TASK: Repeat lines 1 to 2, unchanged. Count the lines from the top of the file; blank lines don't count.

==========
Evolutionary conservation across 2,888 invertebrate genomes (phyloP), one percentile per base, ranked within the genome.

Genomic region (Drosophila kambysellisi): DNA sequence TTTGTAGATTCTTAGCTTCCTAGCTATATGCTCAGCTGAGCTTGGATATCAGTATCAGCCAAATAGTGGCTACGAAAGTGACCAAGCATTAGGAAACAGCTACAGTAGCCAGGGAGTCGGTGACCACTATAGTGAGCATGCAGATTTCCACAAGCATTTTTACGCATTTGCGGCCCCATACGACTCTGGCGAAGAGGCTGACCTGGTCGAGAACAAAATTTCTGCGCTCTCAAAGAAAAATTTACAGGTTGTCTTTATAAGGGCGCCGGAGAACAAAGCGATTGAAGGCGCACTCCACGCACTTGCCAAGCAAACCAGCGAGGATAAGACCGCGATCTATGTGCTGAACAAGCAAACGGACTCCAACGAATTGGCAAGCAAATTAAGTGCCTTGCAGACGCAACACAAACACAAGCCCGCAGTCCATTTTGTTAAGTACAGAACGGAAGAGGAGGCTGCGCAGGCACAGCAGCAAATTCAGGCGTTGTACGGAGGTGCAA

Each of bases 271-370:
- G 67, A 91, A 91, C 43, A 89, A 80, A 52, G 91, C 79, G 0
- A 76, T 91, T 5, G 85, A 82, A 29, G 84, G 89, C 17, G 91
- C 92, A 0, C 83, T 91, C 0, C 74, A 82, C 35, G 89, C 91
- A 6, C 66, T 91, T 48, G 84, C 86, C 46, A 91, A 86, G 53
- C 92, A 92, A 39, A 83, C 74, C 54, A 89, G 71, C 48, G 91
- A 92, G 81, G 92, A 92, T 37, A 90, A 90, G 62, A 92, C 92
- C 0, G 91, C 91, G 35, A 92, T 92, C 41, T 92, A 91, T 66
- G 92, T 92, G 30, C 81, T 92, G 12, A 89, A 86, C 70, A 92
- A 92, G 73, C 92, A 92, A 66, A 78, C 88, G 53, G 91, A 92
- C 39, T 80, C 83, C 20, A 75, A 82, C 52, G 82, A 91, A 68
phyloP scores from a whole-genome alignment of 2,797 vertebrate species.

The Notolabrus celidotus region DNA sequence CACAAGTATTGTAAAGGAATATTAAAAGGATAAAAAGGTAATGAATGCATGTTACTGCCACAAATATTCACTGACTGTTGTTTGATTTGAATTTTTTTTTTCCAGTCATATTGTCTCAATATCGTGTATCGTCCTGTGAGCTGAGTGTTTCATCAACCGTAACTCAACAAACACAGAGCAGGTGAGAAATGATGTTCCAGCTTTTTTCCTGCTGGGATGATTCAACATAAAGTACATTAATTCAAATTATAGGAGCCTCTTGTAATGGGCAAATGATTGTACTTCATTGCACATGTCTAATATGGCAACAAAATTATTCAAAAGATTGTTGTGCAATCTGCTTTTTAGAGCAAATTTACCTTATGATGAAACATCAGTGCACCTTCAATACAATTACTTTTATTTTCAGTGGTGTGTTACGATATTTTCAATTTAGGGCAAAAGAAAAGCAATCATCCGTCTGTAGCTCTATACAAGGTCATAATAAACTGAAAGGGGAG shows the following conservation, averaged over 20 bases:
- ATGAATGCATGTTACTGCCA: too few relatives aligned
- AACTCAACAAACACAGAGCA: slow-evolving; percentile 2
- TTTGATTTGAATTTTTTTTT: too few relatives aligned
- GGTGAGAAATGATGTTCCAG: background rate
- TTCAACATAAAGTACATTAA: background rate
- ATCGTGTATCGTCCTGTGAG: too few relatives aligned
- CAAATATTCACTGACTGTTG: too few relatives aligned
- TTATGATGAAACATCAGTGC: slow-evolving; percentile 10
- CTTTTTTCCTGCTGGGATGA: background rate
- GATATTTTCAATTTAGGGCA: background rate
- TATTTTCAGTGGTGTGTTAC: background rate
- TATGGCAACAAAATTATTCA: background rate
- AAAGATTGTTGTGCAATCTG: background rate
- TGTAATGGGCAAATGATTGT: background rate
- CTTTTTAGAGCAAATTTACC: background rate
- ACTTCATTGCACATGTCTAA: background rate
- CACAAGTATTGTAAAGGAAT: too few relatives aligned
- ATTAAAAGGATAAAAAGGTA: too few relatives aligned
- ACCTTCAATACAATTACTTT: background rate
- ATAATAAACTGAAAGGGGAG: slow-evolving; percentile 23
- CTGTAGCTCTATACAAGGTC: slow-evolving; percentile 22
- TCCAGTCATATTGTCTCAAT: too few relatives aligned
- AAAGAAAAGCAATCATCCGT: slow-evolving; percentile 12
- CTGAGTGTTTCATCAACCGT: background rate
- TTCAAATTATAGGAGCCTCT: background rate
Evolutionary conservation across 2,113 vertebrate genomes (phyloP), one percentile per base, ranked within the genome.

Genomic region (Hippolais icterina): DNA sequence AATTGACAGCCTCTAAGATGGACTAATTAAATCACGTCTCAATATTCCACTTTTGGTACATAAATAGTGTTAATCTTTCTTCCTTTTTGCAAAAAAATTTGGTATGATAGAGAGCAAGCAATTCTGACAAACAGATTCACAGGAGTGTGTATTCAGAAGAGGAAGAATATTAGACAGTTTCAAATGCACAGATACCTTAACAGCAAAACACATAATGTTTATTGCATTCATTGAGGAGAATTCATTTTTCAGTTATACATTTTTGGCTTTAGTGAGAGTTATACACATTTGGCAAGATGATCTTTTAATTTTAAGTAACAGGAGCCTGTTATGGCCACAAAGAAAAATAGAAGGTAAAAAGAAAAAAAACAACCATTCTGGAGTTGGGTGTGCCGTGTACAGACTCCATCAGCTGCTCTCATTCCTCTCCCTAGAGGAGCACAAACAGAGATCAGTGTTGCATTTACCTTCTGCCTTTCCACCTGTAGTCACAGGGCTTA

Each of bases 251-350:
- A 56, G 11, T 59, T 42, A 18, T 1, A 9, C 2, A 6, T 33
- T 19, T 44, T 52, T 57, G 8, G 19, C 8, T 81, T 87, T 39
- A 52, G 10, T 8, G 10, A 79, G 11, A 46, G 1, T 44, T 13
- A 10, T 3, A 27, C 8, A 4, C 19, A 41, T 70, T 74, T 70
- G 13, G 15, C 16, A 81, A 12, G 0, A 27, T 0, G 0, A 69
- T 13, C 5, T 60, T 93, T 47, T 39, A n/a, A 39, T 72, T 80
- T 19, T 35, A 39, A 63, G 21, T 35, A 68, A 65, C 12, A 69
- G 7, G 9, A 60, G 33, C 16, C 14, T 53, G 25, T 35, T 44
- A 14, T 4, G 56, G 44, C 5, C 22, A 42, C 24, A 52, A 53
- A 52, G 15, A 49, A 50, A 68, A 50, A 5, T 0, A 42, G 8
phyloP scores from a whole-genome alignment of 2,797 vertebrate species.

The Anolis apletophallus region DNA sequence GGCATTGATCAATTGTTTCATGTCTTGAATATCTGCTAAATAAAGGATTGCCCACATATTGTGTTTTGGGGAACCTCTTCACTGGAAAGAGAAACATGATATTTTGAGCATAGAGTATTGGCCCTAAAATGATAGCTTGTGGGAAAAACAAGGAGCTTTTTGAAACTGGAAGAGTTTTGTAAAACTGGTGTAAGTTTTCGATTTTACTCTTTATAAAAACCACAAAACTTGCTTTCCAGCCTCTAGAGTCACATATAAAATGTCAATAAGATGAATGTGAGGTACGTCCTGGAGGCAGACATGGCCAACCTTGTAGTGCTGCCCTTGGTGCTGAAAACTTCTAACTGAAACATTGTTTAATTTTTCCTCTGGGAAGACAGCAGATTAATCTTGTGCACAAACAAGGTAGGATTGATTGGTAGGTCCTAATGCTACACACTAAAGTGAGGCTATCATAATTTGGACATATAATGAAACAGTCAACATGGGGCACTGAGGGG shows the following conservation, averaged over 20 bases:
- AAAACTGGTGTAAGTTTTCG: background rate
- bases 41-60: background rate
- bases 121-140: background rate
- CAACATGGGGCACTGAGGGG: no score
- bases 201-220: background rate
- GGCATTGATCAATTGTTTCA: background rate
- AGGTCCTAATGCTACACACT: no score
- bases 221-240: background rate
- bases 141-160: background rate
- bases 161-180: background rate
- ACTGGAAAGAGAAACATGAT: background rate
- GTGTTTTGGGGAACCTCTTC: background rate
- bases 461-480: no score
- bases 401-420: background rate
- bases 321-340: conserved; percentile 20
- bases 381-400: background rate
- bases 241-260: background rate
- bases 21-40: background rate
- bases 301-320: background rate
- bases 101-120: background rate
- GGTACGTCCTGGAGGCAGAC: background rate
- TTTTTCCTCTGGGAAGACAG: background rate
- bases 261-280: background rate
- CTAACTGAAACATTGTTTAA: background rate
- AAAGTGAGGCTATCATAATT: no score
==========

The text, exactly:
Evolutionary conservation across 2,888 invertebrate genomes (phyloP), one percentile per base, ranked within the genome.

Genomic region (Drosophila kambysellisi): DNA sequence TTTGTAGATTCTTAGCTTCCTAGCTATATGCTCAGCTGAGCTTGGATATCAGTATCAGCCAAATAGTGGCTACGAAAGTGACCAAGCATTAGGAAACAGCTACAGTAGCCAGGGAGTCGGTGACCACTATAGTGAGCATGCAGATTTCCACAAGCATTTTTACGCATTTGCGGCCCCATACGACTCTGGCGAAGAGGCTGACCTGGTCGAGAACAAAATTTCTGCGCTCTCAAAGAAAAATTTACAGGTTGTCTTTATAAGGGCGCCGGAGAACAAAGCGATTGAAGGCGCACTCCACGCACTTGCCAAGCAAACCAGCGAGGATAAGACCGCGATCTATGTGCTGAACAAGCAAACGGACTCCAACGAATTGGCAAGCAAATTAAGTGCCTTGCAGACGCAACACAAACACAAGCCCGCAGTCCATTTTGTTAAGTACAGAACGGAAGAGGAGGCTGCGCAGGCACAGCAGCAAATTCAGGCGTTGTACGGAGGTGCAA